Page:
Financial literacy is a key component for the success of startups and the Intuit Circles programme enables this kind of entrepreneurial success. The programme brings together various stakeholders such as investors, co-working spaces, incubators, accountants, and more from across India to help startups and entrepreneurs get ahead. Intuit believes that without proper guidance on financial matters, startups will find it challenging to make the right decisions to fuel their own success. One startup that they are helping is Mitti Café, a chain of cafés which empowers people with physical, intellectual and psychiatric disabilities through employment and training opportunities.
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Also, read how Intuit Circles is helping Artivatic simplify their accounting process through QuickBooks Online.
Tapping their special abilities
Mitti Café is the brainchild of 25-year-old Alina Alam. While volunteering for NGOs working in the disability space in Bengaluru, she realised the untapped potential and lack of opportunities that people with disabilities have, especially those coming from low socio-economic backgrounds, most of who have never had access to formal schooling. She wanted to build a social enterprise that could act as a bridge to nurture and bring out the best in them, and that's how Mitti Cafe came to be founded in 2017. Mitti Cafés are managed and run completely by adults with disabilities like paraplegia, hearing and speech impairment, multiple sclerosis, visual impairment, dwarfism, autism, Down’s Syndrome, mild schizophrenia, and more.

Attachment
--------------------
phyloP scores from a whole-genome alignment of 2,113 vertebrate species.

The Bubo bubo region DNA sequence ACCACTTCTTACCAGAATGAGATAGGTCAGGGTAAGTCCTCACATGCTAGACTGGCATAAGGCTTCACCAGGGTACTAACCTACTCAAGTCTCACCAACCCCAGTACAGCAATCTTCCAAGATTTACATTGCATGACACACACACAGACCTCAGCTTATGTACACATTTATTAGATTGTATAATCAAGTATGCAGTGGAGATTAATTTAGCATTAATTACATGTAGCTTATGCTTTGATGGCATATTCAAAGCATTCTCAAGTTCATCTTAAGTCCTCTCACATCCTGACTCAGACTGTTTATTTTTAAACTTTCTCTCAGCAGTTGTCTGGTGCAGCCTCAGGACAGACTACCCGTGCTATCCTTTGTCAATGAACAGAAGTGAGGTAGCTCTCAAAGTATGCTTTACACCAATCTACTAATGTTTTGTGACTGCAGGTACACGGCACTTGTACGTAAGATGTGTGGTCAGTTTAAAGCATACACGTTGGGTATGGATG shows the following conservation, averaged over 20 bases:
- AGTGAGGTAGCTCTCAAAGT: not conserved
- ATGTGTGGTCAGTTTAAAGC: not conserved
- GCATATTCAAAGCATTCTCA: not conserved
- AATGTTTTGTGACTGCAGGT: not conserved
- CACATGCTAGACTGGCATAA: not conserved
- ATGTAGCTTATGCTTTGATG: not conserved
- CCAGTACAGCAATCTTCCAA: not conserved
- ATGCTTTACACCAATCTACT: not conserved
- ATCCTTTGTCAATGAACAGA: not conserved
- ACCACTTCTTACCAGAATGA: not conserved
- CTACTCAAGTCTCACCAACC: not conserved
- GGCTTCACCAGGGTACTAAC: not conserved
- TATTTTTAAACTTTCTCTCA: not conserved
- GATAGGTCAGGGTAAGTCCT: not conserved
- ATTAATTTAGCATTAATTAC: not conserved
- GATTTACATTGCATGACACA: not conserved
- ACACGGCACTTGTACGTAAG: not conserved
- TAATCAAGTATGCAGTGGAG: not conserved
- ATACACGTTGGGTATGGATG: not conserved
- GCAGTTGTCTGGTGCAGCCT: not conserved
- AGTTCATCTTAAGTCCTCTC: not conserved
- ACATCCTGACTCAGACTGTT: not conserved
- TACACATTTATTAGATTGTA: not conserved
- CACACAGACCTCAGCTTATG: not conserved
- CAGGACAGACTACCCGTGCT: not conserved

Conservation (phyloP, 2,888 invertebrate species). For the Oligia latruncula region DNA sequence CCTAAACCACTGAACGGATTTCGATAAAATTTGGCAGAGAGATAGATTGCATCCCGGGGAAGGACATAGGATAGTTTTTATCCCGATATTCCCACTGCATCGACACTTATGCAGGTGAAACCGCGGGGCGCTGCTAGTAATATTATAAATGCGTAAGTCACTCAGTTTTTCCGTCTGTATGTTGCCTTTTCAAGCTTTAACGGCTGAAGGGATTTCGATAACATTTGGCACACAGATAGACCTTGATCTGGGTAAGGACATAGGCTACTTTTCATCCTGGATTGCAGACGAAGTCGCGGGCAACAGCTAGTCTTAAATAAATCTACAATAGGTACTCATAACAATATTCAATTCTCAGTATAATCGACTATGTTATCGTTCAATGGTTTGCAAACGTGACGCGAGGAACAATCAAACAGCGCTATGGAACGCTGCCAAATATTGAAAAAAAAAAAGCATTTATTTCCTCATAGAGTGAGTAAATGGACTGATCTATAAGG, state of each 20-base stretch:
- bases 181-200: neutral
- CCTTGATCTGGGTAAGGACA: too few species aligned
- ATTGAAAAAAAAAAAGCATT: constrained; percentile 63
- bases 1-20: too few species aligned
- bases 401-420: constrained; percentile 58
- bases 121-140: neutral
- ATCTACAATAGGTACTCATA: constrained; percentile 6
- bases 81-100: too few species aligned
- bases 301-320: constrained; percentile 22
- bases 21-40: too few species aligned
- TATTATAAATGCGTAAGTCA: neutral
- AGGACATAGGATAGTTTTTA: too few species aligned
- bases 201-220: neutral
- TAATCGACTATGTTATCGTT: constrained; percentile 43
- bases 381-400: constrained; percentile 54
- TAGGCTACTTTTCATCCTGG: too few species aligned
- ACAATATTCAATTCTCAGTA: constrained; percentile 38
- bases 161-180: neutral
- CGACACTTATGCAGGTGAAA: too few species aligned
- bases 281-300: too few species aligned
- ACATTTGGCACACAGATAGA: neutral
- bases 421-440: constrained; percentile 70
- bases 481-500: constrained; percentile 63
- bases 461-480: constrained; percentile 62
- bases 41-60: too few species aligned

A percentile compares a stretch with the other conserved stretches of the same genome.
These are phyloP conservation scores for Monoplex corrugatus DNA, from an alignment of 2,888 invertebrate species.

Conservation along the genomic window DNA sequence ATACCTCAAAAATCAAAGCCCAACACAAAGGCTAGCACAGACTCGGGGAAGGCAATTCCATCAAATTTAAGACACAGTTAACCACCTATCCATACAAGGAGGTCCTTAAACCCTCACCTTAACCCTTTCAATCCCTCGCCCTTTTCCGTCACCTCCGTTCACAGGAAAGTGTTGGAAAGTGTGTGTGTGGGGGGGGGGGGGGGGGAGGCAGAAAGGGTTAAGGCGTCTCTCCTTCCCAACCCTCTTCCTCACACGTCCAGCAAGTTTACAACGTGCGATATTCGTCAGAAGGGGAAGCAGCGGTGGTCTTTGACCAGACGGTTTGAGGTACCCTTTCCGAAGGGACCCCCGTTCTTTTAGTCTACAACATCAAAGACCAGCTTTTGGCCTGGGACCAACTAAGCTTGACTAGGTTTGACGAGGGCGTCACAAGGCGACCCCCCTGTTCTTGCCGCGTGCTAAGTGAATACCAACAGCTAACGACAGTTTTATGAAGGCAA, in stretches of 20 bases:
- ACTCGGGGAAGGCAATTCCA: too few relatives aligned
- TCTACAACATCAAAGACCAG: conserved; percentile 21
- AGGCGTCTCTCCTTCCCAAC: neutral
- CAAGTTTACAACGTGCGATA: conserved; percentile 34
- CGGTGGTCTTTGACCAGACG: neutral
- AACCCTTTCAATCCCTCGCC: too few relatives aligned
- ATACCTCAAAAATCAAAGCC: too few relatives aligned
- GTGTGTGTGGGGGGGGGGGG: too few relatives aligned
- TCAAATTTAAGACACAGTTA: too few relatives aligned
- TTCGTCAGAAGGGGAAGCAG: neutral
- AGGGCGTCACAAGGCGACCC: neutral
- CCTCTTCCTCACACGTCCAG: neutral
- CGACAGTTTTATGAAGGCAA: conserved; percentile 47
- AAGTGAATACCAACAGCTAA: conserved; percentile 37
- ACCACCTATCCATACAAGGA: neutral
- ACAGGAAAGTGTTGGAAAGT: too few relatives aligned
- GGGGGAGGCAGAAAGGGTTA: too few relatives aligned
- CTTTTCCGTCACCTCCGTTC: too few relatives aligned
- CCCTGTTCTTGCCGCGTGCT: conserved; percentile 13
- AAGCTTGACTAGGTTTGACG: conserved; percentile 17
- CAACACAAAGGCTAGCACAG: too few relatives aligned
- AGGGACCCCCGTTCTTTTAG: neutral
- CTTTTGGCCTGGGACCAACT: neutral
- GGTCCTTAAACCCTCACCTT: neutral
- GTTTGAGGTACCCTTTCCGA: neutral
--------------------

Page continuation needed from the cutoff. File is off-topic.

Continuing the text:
These Cafes are unique as they are designed as platforms for the differently-abled to showcase their potential for productive activity and to create awareness about the cause of equal opportunities in employment. Alina says, “By engaging persons with disabilities, we believe that they would act as agents of change by example and thereby promote a system of self-sustenance and wellness through our unique livelihood development initiative. Adults with different types of disability work together and complement each other’s strengths.”
Alina opened the very first branch at Deshpande Foundation in the B.V.B. College of Engineering and Technology campus in Hubli and today, they are present in several institutions, colleges, and corporate houses around Karnataka. “We’ve tied up with corporates with a focus to collaborate towards garnering livelihood opportunities for the economic independence and dignity of adults with disabilities,” says Alina.
Their first employee was 20-year-old Keerthi who has paraplegia and cannot walk. A class-five dropout, she came in crawling for the interview as her family couldn’t afford a wheelchair. When she first joined them, she couldn’t even hold a cup of coffee. Four months down the line, after training, Alina proudly mentions that she counts money like a professional, and is the manager of the first Mitti Café, and oversees seven other adults with disabilities.
A similar story is that of Bhairappa, who has dwarfism. After being rejected at seven job fairs for people with disabilities, he came to Mitti Cafe not knowing how to wear shoes or even brush his teeth. Today, he is the team lead at one of their cafes. Sabiha suffers from multiple sclerosis, has a seven-year-old son, a brother who is paralysed, another brother with Down’s Syndrome and aged parents. A survivor of extreme domestic violence, she was one of the best salespeople at Mitti Cafe with tremendous marketing skills. Today, she runs her own business. The impactful tales of several other individuals are unending.